Lorena Wiebes was the pre-race favourite for the Classic Brugge-De Panne, but had to settle for second place. A quick glance at her bike behind the podium provided a hint as to why she might have missed out; a spoke was jutting out from the rear wheel.
After being doused in champagne by the winner and World Champion Elisa Balsamo, Wiebes confirmed that she’d sprinted with the damaged wheel, and indeed ridden the last 15 kilometres on it.
She explained that the damage was inflicted in the mass crash that split the field on the run-in to De Panne. She managed to avoid going down and stayed at the front of the race, but she could feel something wasn’t right.
“I was able to avoid to crash but someone crashed into my wheel, and I felt directly that my wheel was not straight anymore,” Wiebes told reporters in De Panne.
“But the car was not behind the peloton anymore, and there was too much going on to change bikes. So I had to go.”
Things became even more complicated after another crash with 2km to go that took out her lead-out woman, Charlotte Kool. Wiebes remained composed and was on Balsamo’s wheel when the sprint was launched, despite easing clear of the rest, she couldn’t get close to the world champion.
“It always helps to have the lead-out but sometimes you have to do it alone,” she said. “I came a bit too early in the wind, but it was either that or get boxed in.”
As for the spoke, it’s hard to say how much power it cost her in the final kick for the line.
“At the moment it happened, I didn’t realise how much it would affect me. I was more scared that I would break my wheel and crash, that it would get blocked or something.
“In the end I was able to sprint and that was the most important thing. You lose some power with it, but yeah, it was that or get a new bike and never come back to the peloton.”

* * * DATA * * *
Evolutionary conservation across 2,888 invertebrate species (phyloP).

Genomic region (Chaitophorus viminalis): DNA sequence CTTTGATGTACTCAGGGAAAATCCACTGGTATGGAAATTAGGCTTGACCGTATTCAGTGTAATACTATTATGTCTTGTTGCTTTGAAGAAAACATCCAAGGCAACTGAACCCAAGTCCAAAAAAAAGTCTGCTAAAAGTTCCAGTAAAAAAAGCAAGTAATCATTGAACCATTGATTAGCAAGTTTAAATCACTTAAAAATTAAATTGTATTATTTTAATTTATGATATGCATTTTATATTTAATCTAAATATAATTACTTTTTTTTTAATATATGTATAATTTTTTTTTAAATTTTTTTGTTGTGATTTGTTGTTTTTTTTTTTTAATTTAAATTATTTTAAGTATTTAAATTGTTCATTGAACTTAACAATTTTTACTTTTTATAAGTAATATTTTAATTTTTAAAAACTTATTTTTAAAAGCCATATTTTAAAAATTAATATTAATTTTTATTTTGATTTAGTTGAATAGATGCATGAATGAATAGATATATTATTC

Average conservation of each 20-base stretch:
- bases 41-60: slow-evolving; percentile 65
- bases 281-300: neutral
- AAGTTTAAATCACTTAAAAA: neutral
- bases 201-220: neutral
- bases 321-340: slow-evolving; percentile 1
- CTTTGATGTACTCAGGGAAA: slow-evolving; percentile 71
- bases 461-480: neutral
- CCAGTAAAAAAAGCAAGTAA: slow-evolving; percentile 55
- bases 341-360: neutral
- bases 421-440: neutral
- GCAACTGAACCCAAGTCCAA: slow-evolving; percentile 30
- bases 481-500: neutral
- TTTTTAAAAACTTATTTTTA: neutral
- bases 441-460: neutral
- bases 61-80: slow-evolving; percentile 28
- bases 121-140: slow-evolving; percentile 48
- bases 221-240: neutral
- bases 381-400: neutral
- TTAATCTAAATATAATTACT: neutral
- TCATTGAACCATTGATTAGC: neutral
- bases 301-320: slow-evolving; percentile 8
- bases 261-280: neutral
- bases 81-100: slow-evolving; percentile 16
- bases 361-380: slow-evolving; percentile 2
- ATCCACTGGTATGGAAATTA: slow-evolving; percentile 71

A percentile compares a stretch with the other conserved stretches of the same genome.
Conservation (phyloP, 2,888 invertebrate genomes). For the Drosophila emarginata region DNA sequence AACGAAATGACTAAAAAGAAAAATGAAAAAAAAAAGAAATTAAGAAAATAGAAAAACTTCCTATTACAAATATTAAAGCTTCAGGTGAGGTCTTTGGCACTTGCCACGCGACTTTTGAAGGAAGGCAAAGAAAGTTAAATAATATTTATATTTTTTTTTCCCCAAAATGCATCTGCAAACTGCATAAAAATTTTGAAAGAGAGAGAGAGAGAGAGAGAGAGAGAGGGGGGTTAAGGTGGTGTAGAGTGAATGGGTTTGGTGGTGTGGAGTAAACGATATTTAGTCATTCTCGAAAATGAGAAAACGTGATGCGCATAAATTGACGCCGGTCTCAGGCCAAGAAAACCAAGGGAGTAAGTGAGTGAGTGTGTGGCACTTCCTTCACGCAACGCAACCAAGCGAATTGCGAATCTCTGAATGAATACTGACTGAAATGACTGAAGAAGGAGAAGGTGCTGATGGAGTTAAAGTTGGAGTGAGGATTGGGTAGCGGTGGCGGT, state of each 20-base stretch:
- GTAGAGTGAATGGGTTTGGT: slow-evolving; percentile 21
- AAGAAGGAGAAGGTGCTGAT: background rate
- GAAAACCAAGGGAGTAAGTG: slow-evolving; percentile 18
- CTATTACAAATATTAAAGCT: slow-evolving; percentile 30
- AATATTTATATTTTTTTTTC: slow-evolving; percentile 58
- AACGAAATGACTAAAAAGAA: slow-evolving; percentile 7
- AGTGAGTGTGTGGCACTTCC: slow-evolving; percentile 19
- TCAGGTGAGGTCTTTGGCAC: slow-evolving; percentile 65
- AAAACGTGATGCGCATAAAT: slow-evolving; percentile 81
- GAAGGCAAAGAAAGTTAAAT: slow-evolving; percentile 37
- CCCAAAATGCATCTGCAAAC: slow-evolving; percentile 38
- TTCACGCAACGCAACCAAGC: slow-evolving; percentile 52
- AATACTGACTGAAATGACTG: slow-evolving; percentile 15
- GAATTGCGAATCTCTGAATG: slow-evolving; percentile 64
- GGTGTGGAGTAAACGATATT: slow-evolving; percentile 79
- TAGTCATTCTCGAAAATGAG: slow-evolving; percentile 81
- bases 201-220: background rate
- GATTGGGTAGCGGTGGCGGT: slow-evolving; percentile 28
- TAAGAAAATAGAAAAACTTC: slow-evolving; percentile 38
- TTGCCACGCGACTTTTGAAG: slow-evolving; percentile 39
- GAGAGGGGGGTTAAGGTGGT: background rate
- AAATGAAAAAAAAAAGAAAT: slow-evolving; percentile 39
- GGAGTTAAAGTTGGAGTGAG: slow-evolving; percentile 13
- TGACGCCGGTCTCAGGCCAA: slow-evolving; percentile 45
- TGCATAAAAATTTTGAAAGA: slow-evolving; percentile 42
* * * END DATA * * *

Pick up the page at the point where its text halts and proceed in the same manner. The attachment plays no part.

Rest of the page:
Despite the misfortune, Wiebes declared herself happy with her first runner-up spot of the season, after picking up three straight wins. One of them, at the Ronde van Drenthe, saw her get the better of Balsamo, and the pair seem to be building a new sprinting rivalry.
“It was a really chaotic race, a lot of crashes, we had some bad luck with the team. In the end second place, it’s fine,” Wiebes said.
“It’s nice to battle with Elisa. I think it’s really good for the sport. I think we keep these battles in the next years. She showed she deserves the world champion’s jersey so it’s really nice.”
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Deputy Editor - Europe. Patrick is an NCTJ-trained journalist who has seven years’ experience covering professional cycling. He has a modern languages degree from Durham University and has been able to put it to some use in what is a multi-lingual sport, with a particular focus on French and Spanish-speaking riders. After joining Cyclingnews as a staff writer on the back of work experience, Patrick became Features Editor in 2018 and oversaw significant growth in the site’s long-form and in-depth output. Since 2021 he has been Deputy Editor - Europe, taking more responsibility for the site’s content as a whole, while still writing and - despite a pandemic-induced hiatus - travelling to races around the world. Away from cycling, Patrick spends most of his time playing or watching other forms of sport - football, tennis, trail running, darts, to name a few, but he draws the line at rugby.